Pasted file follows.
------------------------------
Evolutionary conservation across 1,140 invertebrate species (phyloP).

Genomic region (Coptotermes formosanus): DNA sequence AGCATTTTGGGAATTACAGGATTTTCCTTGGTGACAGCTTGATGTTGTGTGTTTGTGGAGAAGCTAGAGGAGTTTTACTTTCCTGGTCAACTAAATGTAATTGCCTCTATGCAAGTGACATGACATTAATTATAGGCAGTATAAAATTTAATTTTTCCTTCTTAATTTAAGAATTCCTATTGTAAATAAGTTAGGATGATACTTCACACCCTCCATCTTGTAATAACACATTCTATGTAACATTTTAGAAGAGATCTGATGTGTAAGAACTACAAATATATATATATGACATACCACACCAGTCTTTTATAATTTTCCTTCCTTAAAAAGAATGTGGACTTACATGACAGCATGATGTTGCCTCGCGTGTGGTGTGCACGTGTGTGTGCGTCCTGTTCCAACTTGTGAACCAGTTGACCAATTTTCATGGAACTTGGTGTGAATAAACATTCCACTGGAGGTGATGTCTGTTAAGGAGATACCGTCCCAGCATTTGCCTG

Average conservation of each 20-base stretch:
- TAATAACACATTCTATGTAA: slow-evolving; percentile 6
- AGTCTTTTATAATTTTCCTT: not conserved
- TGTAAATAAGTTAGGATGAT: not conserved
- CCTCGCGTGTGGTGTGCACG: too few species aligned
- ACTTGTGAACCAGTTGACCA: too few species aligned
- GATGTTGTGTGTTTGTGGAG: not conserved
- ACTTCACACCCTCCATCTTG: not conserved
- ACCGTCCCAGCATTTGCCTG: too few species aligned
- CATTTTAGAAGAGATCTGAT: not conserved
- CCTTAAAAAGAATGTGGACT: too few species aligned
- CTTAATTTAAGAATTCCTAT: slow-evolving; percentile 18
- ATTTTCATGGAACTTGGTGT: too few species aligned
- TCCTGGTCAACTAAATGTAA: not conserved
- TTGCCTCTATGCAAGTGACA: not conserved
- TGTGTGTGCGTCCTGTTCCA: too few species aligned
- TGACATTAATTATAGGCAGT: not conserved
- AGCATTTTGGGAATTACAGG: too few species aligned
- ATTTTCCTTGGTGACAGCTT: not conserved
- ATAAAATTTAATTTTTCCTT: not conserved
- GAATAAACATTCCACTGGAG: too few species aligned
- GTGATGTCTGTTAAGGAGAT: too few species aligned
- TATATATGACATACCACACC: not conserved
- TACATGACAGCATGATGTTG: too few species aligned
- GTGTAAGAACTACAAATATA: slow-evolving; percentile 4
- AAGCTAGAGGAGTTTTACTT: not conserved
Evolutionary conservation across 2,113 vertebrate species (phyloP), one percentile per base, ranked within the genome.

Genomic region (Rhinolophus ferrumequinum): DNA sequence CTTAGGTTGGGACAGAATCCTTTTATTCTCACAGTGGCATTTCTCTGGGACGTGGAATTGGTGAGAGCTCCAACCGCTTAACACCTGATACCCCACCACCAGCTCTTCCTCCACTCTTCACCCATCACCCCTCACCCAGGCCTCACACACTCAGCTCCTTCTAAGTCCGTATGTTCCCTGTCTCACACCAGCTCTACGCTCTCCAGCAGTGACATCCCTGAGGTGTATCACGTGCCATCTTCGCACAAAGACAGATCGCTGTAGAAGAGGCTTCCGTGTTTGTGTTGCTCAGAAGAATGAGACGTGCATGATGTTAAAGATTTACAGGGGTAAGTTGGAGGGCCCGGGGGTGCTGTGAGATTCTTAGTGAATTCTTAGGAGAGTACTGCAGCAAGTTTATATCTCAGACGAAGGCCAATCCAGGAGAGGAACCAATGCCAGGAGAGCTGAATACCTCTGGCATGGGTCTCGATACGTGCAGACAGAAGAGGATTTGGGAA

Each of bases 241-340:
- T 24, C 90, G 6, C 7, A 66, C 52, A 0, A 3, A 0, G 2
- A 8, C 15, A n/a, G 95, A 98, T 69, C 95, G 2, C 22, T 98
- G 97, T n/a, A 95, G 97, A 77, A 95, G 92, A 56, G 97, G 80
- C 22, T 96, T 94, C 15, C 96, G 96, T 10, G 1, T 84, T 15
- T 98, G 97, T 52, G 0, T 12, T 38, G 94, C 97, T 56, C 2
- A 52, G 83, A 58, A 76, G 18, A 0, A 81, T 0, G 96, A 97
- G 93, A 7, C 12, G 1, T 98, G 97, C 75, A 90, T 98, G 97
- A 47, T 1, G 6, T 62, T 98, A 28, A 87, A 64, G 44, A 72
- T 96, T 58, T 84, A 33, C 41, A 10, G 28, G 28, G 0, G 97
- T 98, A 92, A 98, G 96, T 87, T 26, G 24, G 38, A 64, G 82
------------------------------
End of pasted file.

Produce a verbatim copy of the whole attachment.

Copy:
Evolutionary conservation across 1,140 invertebrate species (phyloP).

Genomic region (Coptotermes formosanus): DNA sequence AGCATTTTGGGAATTACAGGATTTTCCTTGGTGACAGCTTGATGTTGTGTGTTTGTGGAGAAGCTAGAGGAGTTTTACTTTCCTGGTCAACTAAATGTAATTGCCTCTATGCAAGTGACATGACATTAATTATAGGCAGTATAAAATTTAATTTTTCCTTCTTAATTTAAGAATTCCTATTGTAAATAAGTTAGGATGATACTTCACACCCTCCATCTTGTAATAACACATTCTATGTAACATTTTAGAAGAGATCTGATGTGTAAGAACTACAAATATATATATATGACATACCACACCAGTCTTTTATAATTTTCCTTCCTTAAAAAGAATGTGGACTTACATGACAGCATGATGTTGCCTCGCGTGTGGTGTGCACGTGTGTGTGCGTCCTGTTCCAACTTGTGAACCAGTTGACCAATTTTCATGGAACTTGGTGTGAATAAACATTCCACTGGAGGTGATGTCTGTTAAGGAGATACCGTCCCAGCATTTGCCTG

Average conservation of each 20-base stretch:
- TAATAACACATTCTATGTAA: slow-evolving; percentile 6
- AGTCTTTTATAATTTTCCTT: not conserved
- TGTAAATAAGTTAGGATGAT: not conserved
- CCTCGCGTGTGGTGTGCACG: too few species aligned
- ACTTGTGAACCAGTTGACCA: too few species aligned
- GATGTTGTGTGTTTGTGGAG: not conserved
- ACTTCACACCCTCCATCTTG: not conserved
- ACCGTCCCAGCATTTGCCTG: too few species aligned
- CATTTTAGAAGAGATCTGAT: not conserved
- CCTTAAAAAGAATGTGGACT: too few species aligned
- CTTAATTTAAGAATTCCTAT: slow-evolving; percentile 18
- ATTTTCATGGAACTTGGTGT: too few species aligned
- TCCTGGTCAACTAAATGTAA: not conserved
- TTGCCTCTATGCAAGTGACA: not conserved
- TGTGTGTGCGTCCTGTTCCA: too few species aligned
- TGACATTAATTATAGGCAGT: not conserved
- AGCATTTTGGGAATTACAGG: too few species aligned
- ATTTTCCTTGGTGACAGCTT: not conserved
- ATAAAATTTAATTTTTCCTT: not conserved
- GAATAAACATTCCACTGGAG: too few species aligned
- GTGATGTCTGTTAAGGAGAT: too few species aligned
- TATATATGACATACCACACC: not conserved
- TACATGACAGCATGATGTTG: too few species aligned
- GTGTAAGAACTACAAATATA: slow-evolving; percentile 4
- AAGCTAGAGGAGTTTTACTT: not conserved
Evolutionary conservation across 2,113 vertebrate species (phyloP), one percentile per base, ranked within the genome.

Genomic region (Rhinolophus ferrumequinum): DNA sequence CTTAGGTTGGGACAGAATCCTTTTATTCTCACAGTGGCATTTCTCTGGGACGTGGAATTGGTGAGAGCTCCAACCGCTTAACACCTGATACCCCACCACCAGCTCTTCCTCCACTCTTCACCCATCACCCCTCACCCAGGCCTCACACACTCAGCTCCTTCTAAGTCCGTATGTTCCCTGTCTCACACCAGCTCTACGCTCTCCAGCAGTGACATCCCTGAGGTGTATCACGTGCCATCTTCGCACAAAGACAGATCGCTGTAGAAGAGGCTTCCGTGTTTGTGTTGCTCAGAAGAATGAGACGTGCATGATGTTAAAGATTTACAGGGGTAAGTTGGAGGGCCCGGGGGTGCTGTGAGATTCTTAGTGAATTCTTAGGAGAGTACTGCAGCAAGTTTATATCTCAGACGAAGGCCAATCCAGGAGAGGAACCAATGCCAGGAGAGCTGAATACCTCTGGCATGGGTCTCGATACGTGCAGACAGAAGAGGATTTGGGAA

Each of bases 241-340:
- T 24, C 90, G 6, C 7, A 66, C 52, A 0, A 3, A 0, G 2
- A 8, C 15, A n/a, G 95, A 98, T 69, C 95, G 2, C 22, T 98
- G 97, T n/a, A 95, G 97, A 77, A 95, G 92, A 56, G 97, G 80
- C 22, T 96, T 94, C 15, C 96, G 96, T 10, G 1, T 84, T 15
- T 98, G 97, T 52, G 0, T 12, T 38, G 94, C 97, T 56, C 2
- A 52, G 83, A 58, A 76, G 18, A 0, A 81, T 0, G 96, A 97
- G 93, A 7, C 12, G 1, T 98, G 97, C 75, A 90, T 98, G 97
- A 47, T 1, G 6, T 62, T 98, A 28, A 87, A 64, G 44, A 72
- T 96, T 58, T 84, A 33, C 41, A 10, G 28, G 28, G 0, G 97
- T 98, A 92, A 98, G 96, T 87, T 26, G 24, G 38, A 64, G 82